Behind the espresso machine at The Merri Table cafe in East Brunswick, you’ll find a bucket brimming with scraps of plastic. The cafe’s bearded barista, Cesar Marulanda, checks it every shift, topping it up with used milk bottle lids and plastic wrap.
Come the weekend he carts the bucket to his Essendon studio and loads the plastic waste into the oven, turning the dial up to around 170 °C. Once the items are melted down, Marulanda pulls on protective gloves and a mask to shield himself from the fumes and reshapes the malleable, molten slag into bags, wallets, raincoats — products he sells at markets and through his website.
His venture is one of a handful of local start-ups refashioning rubbish from Melbourne’s famously bloated cafe scene.
These businesses are combatting slow recycling efforts, generating profit and changing opinions on what is waste and what is a resource.
Growing up in an environmentally conscious family in rural Colombia, Marulanda had long been aware of the impact of poor waste management. But it wasn’t until he moved to Australia 14 years ago, and began working in Melbourne’s hospitality industry, that he grasped just how wasteful cafés and restaurants can be.
A 2015 study conducted by RMIT University found that nearly a quarter of the food from Australia’s hospitality industry ends up in the bin.
“We need to get rid of the idea that we can just buy and throw it out,” Marulanda says. “We cannot think like that anymore. No more.”
As for the sustainability of his business model, Marulanda points out that the raw materials come free. He sells his products for anywhere between $30 to $120.
“It’s incredibly profitable if you do have the time and the skills and the ideas.”
His boss Sally Kennedy, manager of The Merri Table, which is nestled inside the CERES Community Environment Park, is equally enthusiastic about the venture.
With the Chinese ban on importing recyclable rubbish taking effect at that start of the year, Victorian councils have been forced to restrict the products they will pick up on bin night. Many products that were once recyclable now end up as landfill, causing an ethical dilemma for sustainably minded residents and businessfolk such as Kennedy.
She says food safety regulations often require produce to be packaged in soft plastics, generating a huge amount of waste for the cafe.
“They’ve just changed the rules for Moreland City, so you can’t put soft plastics in the recycling bin anymore … so now it’s up to us to work out what we do with it.”
Kennedy believes that without businesses such as Marulanda’s, cafes wanting to reduce their contribution to landfill would have to carry out a “drastic overhaul” of what they offer customers.
Another business with a creative eye on waste is Reground, founded in 2014 to reduce the amount of organic waste from Melbourne’s cafes ending up in landfill. Coffee grounds contribute to greenhouse gas emissions when left to decompose in a rubbish dump, but the nutrient-rich product – produced by the bucketful across Melbourne’s latte-land – can also be put to good use as a garden fertiliser.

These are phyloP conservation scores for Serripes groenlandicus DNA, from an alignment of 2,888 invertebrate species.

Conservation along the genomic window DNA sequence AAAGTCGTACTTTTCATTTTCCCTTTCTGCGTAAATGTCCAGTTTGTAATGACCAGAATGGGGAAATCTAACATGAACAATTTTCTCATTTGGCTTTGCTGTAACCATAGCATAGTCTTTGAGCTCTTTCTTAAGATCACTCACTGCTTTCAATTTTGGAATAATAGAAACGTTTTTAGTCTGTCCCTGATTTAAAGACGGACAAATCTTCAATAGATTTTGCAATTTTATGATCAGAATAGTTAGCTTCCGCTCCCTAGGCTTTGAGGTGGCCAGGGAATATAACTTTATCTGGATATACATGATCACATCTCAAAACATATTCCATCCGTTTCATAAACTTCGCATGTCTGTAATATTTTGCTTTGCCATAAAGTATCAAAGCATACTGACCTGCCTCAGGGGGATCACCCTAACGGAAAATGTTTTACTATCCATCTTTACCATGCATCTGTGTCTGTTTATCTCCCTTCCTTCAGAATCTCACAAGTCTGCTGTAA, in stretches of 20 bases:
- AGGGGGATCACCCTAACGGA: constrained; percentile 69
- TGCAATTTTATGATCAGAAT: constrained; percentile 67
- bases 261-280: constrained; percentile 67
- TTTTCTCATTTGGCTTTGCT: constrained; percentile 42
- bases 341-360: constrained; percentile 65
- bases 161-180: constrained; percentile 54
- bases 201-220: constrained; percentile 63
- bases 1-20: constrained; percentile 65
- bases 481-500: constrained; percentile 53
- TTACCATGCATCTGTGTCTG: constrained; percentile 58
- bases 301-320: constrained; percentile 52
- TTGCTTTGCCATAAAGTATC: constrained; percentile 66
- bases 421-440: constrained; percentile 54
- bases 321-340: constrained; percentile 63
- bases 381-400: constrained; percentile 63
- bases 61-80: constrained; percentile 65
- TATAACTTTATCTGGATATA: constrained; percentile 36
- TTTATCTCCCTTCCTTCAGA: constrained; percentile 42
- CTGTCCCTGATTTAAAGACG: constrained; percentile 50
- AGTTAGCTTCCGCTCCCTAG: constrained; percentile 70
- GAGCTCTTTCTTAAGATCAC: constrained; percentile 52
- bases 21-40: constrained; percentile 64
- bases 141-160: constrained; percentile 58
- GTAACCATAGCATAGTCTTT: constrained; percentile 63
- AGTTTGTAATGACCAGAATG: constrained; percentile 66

Driving their newly-purchased van around inner-city Melbourne, the Reground team collect leftover coffee grounds from cafes and distribute them to community and home gardeners. In the past four years they have grown to service 65 different cafés.
Director of Reground Kaitlin Reid says Melbourne is the perfect place to trial a sustainably-focused business.
“We have so many forward-thinking cafes and roasteries here, so many people who are setting the standard in coffee quality and in other practices in the industry.”
However, not everyone believes these businesses are as sustainable as their environmental goals. Mark Douglass, a successful glassblower, has struggled to get his glass recycling project off the ground.
His plan, Upcycled Glass, would have seen the collection of used glass bottles and other products from Melbourne’s cafes and restaurants recycled into new products for the hospitality industry.
But the financial burden has proven too great for his small business. He says wages, as well as the cost of rent and utilities, mean Upcycled Glass can no longer afford to operate and investor interest in Upcycled Glass fell away when it came to financial support, Douglass says.
“Everyone loves the idea,” he explains. “They love the idea of recycling, but at the end of the day they don’t want to pay more than a glass from Kmart.”
Douglass says local councils and governments need to better support sustainable business ideas.
“In order to do it commercially it has to be subsidised by the government … the idea is there, it does work to a certain level, but doing it as an independent, private person has its setbacks.”
Sustainability Victoria spokeswoman Hannah Grant says her organisation is “calling out to businesses to make them more sustainable” through a range of grants and state government sponsored projects. One of these is the Social Impact Investment for Sustainability, which provides grants and low-interest loans to “investment-ready” social enterprises. But this loan is only available to established businesses that have already been up and running for one year.
For now, Douglass is thinking of running workshops where individuals can upcycle their own used glass bottles.
“It’s not going to change the world,” he says, “but it’s about awareness.”